Prehistoric people, by necessity intimately attuned to the nuances of their environment, would certainly have been aware of these unmistakable wonders of geology. Paradoxically, the Giant’s Causeway was not “discovered” by academe or the media until the seventeenth century. Yet archaeologists believe that nearby Whitepark Bay is one of the sites of Ireland’s settlement 10,000 years ago, after the last ice age.7 So there must have been many generations of people living in close proximity to the monument before Robert Redding, a member of the Royal Society, made a visit there in 1688. Unfortunately, the early Irish have left us no record of their thoughts regarding the place.
Redding, however, reported his discovery in a letter to the Society:
“There was read Sr. Robert Redding’s Description of ye Giants Causey within 2 miles of Dunluce, to the north thereof, in the County of Antrim in Ireland: where there are a vast quantity of Hexagonall Pillars of stone about 8 Inches side, which stand pitch’t perpendicular as in a Pavement running down obliquely into the Sea. These Columns are so regularly ranged and fitted one to the other that it seems rather the work of art than nature…” 8
When Redding called it the “Giants Causey,” he may been attempting an English version of the Irish name he found in local folklore, Clochá n na bhFomharaigh, which means “the stepping stones of the Fomorii,” the violent mythological creatures of chaos and violence.9 While it may be that the local legends of the stones are what drew Redding to the site, most subsequent accounts tended to ignore the folklore and to instead explore the Causeway in a rational, scientific manner.
In 1694 the journal Philosophical Transactions published a complete description of the Giant’s Causeway, along with the first drawing (see gallery below).10 A half-century later, an exchange of letters in the same publication explored the geological connections between the Causeway and similar basaltic columns discovered across the sea in Scotland and elsewhere, including those at the aforementioned Fingal’s Cave.11
Dublin artist Susanna Drury’s watercolor of the stones (top, right) won an important award in 1740. Engravings made from the work were then widely published, bringing more public awareness to the site. Soon, guidebooks advising tourists in Ireland—then still a pioneering lot—waxed ecstatic about the Causeway, even if one author expressed his sympathies for those who toiled at the kelp industry nearby:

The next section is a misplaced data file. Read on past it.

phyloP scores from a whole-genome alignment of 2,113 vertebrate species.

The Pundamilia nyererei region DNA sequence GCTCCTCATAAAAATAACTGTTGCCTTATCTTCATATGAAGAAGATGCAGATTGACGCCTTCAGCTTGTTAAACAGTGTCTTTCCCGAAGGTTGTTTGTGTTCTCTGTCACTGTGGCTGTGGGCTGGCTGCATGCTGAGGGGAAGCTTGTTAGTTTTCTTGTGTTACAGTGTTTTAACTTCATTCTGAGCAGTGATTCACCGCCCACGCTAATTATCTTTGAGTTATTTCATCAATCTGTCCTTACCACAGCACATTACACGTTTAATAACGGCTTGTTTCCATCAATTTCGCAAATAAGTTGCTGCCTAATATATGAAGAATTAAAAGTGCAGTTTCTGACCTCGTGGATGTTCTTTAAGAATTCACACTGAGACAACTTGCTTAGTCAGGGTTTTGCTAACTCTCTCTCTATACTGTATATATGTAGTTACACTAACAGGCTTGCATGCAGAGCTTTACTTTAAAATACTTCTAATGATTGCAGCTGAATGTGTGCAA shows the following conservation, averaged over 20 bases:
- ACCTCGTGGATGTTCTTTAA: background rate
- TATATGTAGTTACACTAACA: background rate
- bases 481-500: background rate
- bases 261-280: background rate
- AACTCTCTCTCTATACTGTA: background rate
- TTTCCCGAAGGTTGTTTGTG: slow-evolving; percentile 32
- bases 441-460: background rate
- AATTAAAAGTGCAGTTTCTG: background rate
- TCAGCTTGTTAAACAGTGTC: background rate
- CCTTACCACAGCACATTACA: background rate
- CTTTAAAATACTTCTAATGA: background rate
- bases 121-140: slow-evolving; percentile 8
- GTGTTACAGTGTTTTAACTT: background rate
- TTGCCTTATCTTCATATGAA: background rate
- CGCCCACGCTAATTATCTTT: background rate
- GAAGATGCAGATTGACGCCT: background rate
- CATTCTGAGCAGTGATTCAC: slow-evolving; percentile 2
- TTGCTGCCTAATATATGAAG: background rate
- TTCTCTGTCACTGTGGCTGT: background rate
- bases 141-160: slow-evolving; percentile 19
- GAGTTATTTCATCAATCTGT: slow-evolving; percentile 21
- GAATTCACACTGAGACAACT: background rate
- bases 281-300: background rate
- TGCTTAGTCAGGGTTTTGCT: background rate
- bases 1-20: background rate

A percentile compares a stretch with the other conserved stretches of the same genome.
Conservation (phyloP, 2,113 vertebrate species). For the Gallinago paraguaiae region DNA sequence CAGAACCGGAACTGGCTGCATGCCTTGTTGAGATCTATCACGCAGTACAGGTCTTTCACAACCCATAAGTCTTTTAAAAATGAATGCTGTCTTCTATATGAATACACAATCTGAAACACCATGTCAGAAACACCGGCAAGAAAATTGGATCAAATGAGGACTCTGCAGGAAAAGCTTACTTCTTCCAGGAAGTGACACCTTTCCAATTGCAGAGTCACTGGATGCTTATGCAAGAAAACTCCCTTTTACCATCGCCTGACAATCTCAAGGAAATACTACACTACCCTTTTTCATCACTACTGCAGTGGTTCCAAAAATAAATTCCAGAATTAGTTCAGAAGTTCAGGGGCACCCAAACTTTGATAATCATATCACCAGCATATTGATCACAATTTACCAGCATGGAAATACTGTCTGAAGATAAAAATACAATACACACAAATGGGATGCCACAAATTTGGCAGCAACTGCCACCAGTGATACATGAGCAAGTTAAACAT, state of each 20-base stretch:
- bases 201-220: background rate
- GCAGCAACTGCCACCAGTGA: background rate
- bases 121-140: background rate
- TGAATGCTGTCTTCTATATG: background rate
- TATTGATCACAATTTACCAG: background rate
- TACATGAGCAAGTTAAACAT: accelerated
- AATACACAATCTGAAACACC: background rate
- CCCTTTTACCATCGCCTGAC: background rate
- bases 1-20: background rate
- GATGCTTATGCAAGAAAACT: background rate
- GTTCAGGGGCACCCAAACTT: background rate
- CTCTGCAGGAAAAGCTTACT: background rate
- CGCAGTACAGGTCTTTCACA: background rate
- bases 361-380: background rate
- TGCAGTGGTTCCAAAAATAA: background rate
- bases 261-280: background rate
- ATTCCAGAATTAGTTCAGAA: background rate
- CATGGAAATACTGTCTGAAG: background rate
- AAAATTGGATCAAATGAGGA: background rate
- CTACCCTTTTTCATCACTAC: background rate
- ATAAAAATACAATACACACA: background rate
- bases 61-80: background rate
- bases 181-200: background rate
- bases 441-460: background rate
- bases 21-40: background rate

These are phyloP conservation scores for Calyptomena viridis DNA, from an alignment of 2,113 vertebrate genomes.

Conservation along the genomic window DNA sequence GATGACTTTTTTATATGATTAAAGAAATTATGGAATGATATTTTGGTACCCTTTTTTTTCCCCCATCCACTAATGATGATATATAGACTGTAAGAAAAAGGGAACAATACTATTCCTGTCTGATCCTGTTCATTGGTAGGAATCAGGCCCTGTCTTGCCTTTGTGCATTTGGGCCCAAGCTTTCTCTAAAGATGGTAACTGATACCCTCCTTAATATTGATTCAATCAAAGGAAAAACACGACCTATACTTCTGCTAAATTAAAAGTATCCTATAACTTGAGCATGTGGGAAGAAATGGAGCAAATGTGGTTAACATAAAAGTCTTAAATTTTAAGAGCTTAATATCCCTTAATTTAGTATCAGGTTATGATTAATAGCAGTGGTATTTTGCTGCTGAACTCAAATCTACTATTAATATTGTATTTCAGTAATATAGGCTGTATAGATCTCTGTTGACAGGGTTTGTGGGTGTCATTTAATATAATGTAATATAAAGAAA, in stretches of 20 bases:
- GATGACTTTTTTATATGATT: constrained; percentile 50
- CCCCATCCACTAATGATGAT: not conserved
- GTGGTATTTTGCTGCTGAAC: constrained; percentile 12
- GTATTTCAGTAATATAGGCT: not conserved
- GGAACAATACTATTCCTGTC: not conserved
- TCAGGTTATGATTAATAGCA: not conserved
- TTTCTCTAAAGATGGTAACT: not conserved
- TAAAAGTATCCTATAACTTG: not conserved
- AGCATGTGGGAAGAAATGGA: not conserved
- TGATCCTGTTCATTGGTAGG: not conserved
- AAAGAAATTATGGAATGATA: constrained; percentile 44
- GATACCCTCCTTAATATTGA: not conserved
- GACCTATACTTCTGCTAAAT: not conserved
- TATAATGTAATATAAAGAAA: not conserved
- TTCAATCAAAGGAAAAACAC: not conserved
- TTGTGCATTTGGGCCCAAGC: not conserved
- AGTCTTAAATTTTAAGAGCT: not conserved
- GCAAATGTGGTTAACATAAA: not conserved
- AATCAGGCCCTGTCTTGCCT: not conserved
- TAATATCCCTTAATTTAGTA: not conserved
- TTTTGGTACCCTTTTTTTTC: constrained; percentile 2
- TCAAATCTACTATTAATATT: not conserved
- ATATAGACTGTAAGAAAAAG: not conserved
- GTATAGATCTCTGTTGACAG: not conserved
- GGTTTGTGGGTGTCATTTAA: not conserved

“…a more sublime, imposing, and beautiful scene could not by any possibility be imagined by the most enthusiastic mind, than that which bursts on the sight—an immense and magnificent bay, indented by a number of capes and headlands, which rise around from a height of three hundred and fifty to four hundred feet above the level of the sea, presenting at all points a variety of the most magnificent and interesting views—as if nature and art had united their energies to form one truly grand and splendid picture…To behold women and children toiling up this dreadful ascent, bearing heavy loads, either on their heads or fastened from their necks and shoulders is really painful, even to the least sensitive, unaccustomed to the sight —and yet the natives themselves appear to think nothing whatever of it.” 12
With worldwide publicity, visitors to the Giant’s Causeway came in such numbers that the owners of the land began charging to view the stones. The Giant’s Causeway Company won a court case in 1897 that gave them legal authority to fence in the stones and charge anyone who wished to view them.
There was once a caretaker’s house at the shoreline, where a turnstile admitted ticket holders to walk out to the columns. A Victorian tea room welcomed visitors at the other side of Giant’s Gate, and local villagers sold souvenirs and amenities from their stalls set along the route down to the stones.13 All the blatant exploitation was replaced by a single visitor’s center, far removed from the stones, once the National Trust took over the property in the 1960s. Tourists may now choose to walk the .8 kilometer (.5 mile) pavement down to the stones for free, or take the shuttle bus for a small fee.
In the 1840s however, when Thackeray made his visit, tourists would usually engage one of the local boatmen waiting for them on the beach just below the present-day visitors’ center. To properly see the columns of the Causeway they would plough through the breakers (see illustration in gallery) and then row back into the bay for the best view of the Causeway and the nearby shore caves. As Thackeray described the adventure:
“…I had nothing for it but to yield myself into the hands of the guide who had seized me, who hurried me down the steep to a little wild bay, flanked on each side by rugged cliffs and rocks, against which the waters came tumbling, frothing, and roaring furiously. Upon some of these black rocks two or three boats were lying: four men seized a boat, pushed it shouting into the water, and ravished me into it. We had slid between two rocks, where the channel came gurgling in: we were up one swelling wave that came in a huge advancing body ten feet above us, and were plunging madly down another…I had leisure to ask myself why the deuce I was in that boat, with four rowers hurrooing and bounding madly from one huge liquid mountain to another…” 14